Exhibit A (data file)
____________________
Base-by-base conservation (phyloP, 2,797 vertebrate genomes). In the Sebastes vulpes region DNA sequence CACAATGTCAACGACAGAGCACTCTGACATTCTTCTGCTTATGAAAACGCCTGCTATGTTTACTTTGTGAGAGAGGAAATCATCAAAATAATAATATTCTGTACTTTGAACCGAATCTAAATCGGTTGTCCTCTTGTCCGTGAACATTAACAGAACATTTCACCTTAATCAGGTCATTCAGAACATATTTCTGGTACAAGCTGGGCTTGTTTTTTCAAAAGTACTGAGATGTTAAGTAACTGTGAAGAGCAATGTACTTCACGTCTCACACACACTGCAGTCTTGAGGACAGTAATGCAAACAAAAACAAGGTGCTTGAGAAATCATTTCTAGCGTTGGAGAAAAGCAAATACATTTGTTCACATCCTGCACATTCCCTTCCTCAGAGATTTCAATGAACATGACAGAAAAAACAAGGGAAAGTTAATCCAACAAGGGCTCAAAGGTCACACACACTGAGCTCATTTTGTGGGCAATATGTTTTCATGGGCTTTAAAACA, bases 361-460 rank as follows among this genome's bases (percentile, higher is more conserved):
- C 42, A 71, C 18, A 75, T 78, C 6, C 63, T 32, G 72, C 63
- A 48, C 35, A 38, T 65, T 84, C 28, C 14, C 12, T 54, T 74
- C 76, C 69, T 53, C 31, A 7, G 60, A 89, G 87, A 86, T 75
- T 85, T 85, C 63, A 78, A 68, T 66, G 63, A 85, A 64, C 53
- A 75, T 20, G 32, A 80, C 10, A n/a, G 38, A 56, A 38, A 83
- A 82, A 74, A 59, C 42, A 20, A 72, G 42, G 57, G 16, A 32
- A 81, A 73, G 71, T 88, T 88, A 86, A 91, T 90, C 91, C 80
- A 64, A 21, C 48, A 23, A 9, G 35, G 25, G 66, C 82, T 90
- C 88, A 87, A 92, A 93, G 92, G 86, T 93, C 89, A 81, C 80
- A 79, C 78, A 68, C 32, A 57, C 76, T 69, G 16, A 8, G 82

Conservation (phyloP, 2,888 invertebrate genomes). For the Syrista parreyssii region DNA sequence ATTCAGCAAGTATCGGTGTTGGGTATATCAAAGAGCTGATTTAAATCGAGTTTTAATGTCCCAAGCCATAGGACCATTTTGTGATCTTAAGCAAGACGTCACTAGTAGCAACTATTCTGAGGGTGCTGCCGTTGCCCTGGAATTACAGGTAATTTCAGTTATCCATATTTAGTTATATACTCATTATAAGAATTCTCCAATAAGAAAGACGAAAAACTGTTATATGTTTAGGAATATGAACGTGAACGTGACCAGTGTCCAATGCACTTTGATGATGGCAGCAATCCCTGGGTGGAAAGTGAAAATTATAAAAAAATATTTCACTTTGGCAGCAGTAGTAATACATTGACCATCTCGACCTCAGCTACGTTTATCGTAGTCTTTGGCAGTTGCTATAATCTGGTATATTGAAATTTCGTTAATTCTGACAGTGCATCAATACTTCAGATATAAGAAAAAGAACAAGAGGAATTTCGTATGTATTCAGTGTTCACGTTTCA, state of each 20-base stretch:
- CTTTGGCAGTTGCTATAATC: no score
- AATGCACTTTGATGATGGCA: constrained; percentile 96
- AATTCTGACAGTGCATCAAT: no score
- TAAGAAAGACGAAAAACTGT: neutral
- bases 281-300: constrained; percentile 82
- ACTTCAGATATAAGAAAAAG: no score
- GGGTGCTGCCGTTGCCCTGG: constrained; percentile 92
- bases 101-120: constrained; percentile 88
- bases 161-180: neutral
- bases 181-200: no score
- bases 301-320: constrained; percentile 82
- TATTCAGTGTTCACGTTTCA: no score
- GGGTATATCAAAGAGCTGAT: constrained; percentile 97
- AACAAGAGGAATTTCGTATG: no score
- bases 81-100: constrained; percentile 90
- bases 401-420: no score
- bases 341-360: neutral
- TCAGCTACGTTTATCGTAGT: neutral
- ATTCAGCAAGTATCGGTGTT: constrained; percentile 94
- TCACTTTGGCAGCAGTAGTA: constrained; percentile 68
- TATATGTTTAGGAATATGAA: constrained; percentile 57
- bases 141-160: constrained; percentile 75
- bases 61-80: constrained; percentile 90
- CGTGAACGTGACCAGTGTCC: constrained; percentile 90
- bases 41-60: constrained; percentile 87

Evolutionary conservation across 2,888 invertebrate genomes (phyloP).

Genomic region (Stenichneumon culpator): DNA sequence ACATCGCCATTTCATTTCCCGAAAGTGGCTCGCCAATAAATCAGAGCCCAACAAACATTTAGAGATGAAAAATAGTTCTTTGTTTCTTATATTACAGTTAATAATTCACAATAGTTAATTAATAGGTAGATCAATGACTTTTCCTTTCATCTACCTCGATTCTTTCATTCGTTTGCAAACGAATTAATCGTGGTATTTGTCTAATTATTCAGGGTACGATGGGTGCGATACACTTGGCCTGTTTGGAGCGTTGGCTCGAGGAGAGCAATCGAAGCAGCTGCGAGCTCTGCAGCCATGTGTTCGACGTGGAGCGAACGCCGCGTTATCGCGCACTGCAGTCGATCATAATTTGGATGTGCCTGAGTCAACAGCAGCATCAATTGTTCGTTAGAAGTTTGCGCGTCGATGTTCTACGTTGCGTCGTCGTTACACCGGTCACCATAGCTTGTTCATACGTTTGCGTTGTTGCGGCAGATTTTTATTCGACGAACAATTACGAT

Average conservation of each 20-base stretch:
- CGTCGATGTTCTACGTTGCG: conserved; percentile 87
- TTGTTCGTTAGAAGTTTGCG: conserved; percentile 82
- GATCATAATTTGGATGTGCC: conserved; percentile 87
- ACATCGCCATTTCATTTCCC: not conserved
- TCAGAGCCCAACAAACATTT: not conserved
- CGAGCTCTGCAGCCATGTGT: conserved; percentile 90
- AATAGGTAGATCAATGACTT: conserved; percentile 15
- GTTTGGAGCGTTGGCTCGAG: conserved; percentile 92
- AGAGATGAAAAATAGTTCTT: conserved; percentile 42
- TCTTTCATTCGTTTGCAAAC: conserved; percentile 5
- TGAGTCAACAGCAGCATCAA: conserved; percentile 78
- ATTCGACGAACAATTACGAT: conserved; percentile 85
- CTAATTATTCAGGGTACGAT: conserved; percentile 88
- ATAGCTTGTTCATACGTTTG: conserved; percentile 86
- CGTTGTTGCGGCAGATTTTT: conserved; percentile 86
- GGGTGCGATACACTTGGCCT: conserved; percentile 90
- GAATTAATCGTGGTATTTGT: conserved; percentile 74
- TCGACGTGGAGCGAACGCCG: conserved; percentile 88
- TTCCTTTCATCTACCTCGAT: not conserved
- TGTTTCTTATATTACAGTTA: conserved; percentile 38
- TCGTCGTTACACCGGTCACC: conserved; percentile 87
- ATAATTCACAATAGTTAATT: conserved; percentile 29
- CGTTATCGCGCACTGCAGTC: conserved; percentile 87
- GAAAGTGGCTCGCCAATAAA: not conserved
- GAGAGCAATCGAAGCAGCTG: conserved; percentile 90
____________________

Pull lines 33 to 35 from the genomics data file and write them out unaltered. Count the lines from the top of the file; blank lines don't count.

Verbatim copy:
- TATATGTTTAGGAATATGAA: constrained; percentile 57
- bases 141-160: constrained; percentile 75
- bases 61-80: constrained; percentile 90